By Nidhi Mathur
Science and Art of Happy Living: Suraj Narain Sharma and Anita Sharma, Parimal Publications, Pp 168, Rs 150
In ancient India, philosophy was considered as the rational, critical and illuminating neurosis of the contents of theology, economics, politics and also as the right instrument for formation of all action and duty to help achieve intellectual balance and insight as well as linguistic clarity and behavioural competence. The Gita serves as the most appropriate starting point as it presents the suffering soul of Arjun seeking guidance from Lord Krishna to get rid of his suffering. So Krishna treats the subject in a comprehensive manner on spiritual and practical aspects of life during the concerned period.
The book meant for children and adolescents, gives a brief background of the battle of Mahabharata. As many as 168 shlokas have been selected from the Gita by the authors to explain the way to happy life and their relevance to the present conditions. The most important among them is the performance of one’s duties, unmindful of their consequences due to such a performance. Such performance of duty is called nishkam karma or performance of duty with detachment. This is possible only when one is not swayed by emotions and looks at the situation objectively with a calm mind. Equanimity and stability of mind are the keys to success in life.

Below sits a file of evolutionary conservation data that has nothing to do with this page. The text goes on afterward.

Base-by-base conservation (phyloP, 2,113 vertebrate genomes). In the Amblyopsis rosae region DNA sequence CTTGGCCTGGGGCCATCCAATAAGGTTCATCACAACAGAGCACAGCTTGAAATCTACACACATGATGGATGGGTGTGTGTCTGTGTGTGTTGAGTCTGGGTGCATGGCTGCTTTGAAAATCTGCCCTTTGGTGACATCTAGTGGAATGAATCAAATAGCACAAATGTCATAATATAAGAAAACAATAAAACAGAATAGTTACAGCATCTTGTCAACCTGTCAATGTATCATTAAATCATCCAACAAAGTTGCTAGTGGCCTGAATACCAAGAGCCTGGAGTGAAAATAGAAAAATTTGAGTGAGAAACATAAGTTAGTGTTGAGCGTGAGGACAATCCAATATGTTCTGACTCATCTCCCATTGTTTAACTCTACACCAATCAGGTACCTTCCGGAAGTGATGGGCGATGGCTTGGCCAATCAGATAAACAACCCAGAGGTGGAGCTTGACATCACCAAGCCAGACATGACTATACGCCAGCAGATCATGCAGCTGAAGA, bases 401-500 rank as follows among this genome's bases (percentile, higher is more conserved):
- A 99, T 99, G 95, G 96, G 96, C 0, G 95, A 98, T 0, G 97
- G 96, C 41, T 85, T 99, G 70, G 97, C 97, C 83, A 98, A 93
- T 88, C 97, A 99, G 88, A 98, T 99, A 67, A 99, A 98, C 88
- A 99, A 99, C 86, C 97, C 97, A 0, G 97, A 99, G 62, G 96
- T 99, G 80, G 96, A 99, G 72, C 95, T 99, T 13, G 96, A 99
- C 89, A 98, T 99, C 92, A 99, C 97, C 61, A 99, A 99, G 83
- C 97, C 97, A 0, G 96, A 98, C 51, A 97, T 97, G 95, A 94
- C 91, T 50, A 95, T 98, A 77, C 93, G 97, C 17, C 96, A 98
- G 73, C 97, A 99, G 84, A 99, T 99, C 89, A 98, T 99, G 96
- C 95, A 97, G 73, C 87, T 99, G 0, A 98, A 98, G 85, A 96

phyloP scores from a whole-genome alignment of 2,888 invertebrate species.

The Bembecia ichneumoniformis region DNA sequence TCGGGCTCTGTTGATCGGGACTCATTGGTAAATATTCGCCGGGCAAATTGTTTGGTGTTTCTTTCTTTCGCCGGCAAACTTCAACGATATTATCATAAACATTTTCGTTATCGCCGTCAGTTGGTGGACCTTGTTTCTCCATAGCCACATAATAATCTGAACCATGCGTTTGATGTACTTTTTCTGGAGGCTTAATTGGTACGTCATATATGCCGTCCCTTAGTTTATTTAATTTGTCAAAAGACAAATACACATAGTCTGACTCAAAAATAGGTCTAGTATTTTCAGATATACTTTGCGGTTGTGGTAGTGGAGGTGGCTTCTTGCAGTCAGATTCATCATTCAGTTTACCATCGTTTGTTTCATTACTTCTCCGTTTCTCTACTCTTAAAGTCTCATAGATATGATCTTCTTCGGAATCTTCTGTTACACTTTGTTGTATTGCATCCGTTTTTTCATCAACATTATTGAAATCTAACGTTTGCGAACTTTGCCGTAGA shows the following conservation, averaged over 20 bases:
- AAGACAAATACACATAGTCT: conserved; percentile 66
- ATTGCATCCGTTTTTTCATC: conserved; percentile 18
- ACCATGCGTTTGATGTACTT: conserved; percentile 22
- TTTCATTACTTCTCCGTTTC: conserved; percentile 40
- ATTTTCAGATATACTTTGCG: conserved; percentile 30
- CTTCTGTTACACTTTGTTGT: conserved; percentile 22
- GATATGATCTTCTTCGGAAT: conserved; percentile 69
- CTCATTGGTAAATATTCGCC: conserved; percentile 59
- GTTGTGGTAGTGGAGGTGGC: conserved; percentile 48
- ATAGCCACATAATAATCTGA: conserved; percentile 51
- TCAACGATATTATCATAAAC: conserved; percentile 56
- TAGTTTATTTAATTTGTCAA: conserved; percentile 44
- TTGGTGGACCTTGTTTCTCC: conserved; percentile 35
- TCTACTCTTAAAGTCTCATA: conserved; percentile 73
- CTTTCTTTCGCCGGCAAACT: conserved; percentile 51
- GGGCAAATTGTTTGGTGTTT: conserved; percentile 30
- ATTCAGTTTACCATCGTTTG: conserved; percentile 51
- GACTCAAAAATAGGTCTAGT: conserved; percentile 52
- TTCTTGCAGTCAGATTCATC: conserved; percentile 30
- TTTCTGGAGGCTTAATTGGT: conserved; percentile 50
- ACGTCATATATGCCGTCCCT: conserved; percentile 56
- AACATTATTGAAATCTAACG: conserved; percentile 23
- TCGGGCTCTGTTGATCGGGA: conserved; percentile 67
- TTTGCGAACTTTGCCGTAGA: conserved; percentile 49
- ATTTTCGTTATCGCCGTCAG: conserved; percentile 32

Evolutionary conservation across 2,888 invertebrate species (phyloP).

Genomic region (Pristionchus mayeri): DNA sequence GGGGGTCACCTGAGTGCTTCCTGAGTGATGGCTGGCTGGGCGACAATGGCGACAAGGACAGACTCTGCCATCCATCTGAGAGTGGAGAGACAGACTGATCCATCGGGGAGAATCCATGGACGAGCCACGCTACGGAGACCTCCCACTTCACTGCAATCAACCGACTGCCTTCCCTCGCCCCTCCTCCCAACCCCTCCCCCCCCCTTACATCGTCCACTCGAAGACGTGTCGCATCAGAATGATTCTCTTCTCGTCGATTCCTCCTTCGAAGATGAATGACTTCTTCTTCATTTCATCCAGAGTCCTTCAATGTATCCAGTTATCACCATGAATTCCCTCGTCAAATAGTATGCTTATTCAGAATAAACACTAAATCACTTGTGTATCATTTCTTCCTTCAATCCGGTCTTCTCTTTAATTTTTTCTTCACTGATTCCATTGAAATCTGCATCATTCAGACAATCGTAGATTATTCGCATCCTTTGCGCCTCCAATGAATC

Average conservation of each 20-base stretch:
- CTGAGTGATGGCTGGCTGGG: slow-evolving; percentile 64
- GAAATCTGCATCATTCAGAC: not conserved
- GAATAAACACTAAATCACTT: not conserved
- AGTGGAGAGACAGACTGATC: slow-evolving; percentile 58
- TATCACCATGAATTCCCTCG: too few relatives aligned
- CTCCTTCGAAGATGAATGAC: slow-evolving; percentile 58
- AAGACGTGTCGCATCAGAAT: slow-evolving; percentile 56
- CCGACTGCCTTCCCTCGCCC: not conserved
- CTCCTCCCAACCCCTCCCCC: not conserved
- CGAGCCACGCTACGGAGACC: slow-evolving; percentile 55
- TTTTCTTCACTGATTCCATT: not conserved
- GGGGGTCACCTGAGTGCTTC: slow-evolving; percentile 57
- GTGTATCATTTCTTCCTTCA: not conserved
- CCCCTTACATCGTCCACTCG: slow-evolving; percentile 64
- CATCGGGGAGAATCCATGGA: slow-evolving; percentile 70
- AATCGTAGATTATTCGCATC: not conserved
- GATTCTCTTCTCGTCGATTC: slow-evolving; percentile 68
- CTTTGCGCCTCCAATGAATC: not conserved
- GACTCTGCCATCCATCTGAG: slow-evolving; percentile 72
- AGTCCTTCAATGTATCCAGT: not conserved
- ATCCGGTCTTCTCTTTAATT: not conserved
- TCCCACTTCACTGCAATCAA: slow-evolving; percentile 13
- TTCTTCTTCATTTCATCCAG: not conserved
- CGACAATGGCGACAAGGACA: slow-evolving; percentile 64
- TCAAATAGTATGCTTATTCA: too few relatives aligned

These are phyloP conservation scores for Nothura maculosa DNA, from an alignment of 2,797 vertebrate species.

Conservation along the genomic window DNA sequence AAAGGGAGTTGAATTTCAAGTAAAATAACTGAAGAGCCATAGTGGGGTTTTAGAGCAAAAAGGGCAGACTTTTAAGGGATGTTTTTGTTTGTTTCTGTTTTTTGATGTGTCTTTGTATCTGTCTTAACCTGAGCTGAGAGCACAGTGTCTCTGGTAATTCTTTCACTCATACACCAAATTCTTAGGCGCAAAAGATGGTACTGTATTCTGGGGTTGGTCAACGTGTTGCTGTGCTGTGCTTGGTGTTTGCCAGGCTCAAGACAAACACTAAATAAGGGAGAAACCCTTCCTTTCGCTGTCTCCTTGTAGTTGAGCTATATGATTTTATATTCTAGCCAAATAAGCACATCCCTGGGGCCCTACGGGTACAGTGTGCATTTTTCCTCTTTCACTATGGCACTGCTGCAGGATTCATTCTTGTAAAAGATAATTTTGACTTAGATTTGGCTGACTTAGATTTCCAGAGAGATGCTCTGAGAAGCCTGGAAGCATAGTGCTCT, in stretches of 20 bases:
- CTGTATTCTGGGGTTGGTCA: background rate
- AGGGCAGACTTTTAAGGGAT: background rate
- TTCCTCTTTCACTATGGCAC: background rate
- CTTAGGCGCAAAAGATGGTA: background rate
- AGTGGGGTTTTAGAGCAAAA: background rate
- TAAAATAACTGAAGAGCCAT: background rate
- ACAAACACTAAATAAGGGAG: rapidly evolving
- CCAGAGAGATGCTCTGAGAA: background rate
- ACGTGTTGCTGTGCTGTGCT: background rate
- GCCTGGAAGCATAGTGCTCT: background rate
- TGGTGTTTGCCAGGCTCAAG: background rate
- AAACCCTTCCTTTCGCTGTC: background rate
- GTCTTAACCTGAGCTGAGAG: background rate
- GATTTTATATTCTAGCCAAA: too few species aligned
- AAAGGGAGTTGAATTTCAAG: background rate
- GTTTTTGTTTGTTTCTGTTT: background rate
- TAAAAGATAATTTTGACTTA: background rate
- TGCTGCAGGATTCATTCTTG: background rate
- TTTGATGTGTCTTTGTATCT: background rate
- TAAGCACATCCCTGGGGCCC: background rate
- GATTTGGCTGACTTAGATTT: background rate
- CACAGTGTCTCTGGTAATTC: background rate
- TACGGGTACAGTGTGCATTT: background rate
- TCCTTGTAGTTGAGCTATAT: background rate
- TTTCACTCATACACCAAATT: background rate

The main concern of the Gita is spiritual emancipation with emphasis being on happiness in life and a balance in worldly success and spiritual salvation. The authors not only expound on the Gita but talk of karmayoga, gyanayoga, bhaktiyoga, Purushottamyoga, moksha, sanyasyoga, etc.
Modern societies are very complex, heterogeneous and highly regulated, but the general features of all societies include population, territory, physical environment and natural resources, a set of laws and culture. The emphasis is on the nature of society which is characterised by being everlasting – society exists while its members continue to last for long; ever-changing – society is not static but ever-changing with its traditions, aspirations, convictions, mindset, plurality; diversity and reciprocity.
(Parimal Publications, 27/28, Shaki Nagar, Delhi-110 007; www.parimalpublications.com)